“We know that the 20th century regulatory approach isn’t working to address this defining water quality problem of the 21st century,” said Mark Templeton, Clinical Professor of Law and Director of the Abrams Environmental Clinic at the University of Chicago Law School. “After three years of work, we have found that there are opportunities to align the interests of the agricultural community, municipal wastewater plant operations and watershed groups to address these challenges.”
Related programs in Iowa and Wisconsin provide valuable insights into how a trading system could work. The geography of Illinois’ nutrient sources and the features of agriculture practices in the state – such as existing drainage systems that would allow for significant monitoring - increase the likelihood of success.
In a simplified example, a dairy producer would adopt environmentally friendly features on their land, which would be assigned a credit value based on the volumes of nutrients they credibly prevent from entering a waterway. Then, a facility like a wastewater treatment plant could buy those credits to meet its own regulatory requirements, rather than making more expensive upgrades to its equipment -- creating revenue for the dairy producer to invest in solutions while improving water quality and reducing compliance costs funded by utility ratepayers.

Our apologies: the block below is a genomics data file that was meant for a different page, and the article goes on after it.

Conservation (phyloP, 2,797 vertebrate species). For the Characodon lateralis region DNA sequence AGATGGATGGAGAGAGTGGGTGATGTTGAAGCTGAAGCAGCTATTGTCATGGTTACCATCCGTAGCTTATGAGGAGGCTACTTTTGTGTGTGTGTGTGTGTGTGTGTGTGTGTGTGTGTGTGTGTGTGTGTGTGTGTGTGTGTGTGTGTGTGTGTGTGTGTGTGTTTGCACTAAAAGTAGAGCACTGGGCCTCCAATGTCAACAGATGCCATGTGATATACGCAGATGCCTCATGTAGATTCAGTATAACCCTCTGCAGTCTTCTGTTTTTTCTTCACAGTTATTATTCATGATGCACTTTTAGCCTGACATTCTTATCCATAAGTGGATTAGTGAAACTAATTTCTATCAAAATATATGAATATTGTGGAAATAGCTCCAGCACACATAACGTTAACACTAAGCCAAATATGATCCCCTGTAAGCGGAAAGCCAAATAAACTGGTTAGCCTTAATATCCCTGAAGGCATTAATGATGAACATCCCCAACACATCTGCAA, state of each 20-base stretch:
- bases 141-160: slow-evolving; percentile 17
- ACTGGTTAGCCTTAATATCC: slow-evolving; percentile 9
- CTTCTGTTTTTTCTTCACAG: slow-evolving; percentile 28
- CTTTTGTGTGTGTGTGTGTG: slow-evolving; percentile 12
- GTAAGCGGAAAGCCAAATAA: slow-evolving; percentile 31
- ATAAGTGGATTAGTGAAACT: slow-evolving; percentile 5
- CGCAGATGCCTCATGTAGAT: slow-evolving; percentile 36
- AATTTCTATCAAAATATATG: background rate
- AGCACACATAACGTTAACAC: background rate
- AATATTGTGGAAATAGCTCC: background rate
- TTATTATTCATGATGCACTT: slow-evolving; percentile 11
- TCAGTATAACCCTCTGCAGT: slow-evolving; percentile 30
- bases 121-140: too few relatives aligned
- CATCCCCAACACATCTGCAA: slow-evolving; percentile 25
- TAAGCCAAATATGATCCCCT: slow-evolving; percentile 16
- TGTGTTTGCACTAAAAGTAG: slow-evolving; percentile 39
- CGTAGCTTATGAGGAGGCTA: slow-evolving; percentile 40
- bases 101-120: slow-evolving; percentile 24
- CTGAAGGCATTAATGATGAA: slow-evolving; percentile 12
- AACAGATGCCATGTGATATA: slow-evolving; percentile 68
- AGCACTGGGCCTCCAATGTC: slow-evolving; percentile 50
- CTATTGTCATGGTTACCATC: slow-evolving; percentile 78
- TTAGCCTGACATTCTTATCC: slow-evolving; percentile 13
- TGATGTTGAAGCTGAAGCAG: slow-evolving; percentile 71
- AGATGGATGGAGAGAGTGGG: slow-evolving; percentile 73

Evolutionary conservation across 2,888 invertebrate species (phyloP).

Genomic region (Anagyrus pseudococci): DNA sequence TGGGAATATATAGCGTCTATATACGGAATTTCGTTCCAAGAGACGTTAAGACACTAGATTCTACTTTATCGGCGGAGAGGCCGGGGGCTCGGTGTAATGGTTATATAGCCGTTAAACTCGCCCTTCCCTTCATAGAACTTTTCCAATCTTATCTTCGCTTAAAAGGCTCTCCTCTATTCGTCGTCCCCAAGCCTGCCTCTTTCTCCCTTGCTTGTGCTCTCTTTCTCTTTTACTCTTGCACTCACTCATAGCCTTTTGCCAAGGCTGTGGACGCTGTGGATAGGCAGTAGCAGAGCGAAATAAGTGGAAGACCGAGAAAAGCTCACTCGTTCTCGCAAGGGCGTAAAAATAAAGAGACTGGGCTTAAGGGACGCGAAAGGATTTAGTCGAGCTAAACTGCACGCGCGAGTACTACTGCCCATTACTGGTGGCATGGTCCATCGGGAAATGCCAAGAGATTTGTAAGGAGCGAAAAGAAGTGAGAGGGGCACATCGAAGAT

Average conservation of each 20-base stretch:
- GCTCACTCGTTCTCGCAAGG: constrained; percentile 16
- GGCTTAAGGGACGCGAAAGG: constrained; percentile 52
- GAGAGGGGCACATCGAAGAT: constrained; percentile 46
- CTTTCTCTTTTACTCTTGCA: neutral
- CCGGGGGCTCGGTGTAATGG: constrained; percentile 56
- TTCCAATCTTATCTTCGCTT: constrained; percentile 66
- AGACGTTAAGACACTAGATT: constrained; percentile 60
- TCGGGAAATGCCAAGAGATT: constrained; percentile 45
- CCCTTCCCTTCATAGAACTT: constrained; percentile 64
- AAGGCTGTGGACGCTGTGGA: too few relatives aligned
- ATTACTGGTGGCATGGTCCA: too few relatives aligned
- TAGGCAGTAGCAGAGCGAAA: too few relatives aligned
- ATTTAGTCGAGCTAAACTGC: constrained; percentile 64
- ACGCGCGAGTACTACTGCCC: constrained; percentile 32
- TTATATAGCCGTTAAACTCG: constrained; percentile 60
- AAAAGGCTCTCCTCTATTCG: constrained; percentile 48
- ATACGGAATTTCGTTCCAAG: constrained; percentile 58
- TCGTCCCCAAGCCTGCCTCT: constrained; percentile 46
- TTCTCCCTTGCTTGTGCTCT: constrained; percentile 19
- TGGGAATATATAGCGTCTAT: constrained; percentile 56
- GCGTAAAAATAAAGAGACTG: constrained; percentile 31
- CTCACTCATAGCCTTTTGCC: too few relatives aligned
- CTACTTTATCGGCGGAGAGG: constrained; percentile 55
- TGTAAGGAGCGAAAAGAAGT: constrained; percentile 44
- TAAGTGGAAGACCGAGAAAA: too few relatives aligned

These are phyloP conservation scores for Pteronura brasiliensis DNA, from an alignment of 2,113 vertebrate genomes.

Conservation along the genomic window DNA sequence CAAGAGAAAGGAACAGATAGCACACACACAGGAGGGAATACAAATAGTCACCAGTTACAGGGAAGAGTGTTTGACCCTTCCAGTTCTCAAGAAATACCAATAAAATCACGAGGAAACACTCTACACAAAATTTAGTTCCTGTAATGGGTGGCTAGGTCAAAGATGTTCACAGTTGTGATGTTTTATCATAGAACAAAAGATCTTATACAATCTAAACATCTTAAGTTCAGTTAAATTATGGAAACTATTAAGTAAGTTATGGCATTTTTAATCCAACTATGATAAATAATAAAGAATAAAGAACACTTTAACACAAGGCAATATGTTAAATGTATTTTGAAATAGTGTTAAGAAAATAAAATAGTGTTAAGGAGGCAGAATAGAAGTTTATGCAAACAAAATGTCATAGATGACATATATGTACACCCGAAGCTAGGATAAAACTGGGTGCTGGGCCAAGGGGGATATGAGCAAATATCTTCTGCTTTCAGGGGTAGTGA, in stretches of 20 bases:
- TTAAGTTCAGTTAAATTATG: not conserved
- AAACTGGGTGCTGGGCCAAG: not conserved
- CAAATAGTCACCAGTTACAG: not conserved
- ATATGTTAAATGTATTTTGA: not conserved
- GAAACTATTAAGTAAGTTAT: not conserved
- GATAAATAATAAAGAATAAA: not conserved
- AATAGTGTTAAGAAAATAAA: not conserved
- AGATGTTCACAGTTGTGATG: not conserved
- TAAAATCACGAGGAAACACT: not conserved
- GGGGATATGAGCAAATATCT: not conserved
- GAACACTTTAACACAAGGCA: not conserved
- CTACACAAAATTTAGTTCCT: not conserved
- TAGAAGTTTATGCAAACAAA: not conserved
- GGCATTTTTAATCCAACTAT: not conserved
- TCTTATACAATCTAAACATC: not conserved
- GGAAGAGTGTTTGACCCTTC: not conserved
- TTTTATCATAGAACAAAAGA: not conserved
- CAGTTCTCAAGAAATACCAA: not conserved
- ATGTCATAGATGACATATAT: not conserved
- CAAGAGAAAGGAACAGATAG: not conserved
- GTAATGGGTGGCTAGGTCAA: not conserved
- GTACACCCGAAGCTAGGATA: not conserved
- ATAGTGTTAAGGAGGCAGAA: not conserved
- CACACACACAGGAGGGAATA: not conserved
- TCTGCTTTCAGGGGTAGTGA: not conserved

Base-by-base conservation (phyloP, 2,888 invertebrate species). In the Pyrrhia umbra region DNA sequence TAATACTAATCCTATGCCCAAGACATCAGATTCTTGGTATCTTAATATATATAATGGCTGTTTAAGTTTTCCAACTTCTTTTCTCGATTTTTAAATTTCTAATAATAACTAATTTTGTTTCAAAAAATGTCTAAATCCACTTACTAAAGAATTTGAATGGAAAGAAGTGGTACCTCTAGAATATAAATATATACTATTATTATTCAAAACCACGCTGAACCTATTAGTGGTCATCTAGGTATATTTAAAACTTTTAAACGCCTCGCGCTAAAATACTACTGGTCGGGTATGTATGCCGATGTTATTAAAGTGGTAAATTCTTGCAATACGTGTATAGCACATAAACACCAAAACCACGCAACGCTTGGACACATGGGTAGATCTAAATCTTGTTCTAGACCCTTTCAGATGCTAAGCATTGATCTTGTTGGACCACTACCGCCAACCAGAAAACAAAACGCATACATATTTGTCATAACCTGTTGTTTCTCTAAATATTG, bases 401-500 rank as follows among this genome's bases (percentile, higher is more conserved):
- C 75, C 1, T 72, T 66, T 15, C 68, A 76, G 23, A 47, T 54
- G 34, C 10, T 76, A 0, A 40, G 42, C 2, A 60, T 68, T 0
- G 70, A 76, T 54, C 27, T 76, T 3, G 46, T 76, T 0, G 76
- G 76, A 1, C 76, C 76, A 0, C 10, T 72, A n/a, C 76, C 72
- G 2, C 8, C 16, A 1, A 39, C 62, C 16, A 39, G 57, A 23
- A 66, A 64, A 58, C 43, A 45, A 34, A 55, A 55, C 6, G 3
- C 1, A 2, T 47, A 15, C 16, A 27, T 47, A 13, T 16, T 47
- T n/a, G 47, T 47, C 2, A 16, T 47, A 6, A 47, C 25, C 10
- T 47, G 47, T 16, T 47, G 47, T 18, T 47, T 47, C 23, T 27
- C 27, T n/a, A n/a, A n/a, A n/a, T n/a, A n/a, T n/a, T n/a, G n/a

Among the findings contained in the 50-page white paper produced by Current and the Abrams Clinic, available here, are:
- Illinois is one of the biggest contributors to the dead zone in the Gulf of Mexico, which has reached the size of the state of New Hampshire and is growing despite expensive mitigation efforts.
- Despite some progress, Illinois is not meeting goals to reduce phosphorus as spelled out in the state’s Nutrient Loss Reduction Strategy. In fact, while the plan called for phosphorus to drop by 25% by 2025, instead it grew by 26% because of a variety of factors.
- Wastewater treatment plants have spent more than $300 million over three years to assess nutrient discharges, and while the money is well spent, there could be greater return spending additional money in agricultural and other rural and suburban areas.
- For every $1 spent to reduce phosphorus from wastewater plants, in some cases it could cost only about 20 cents to produce the same amount of reduction through agricultural programs.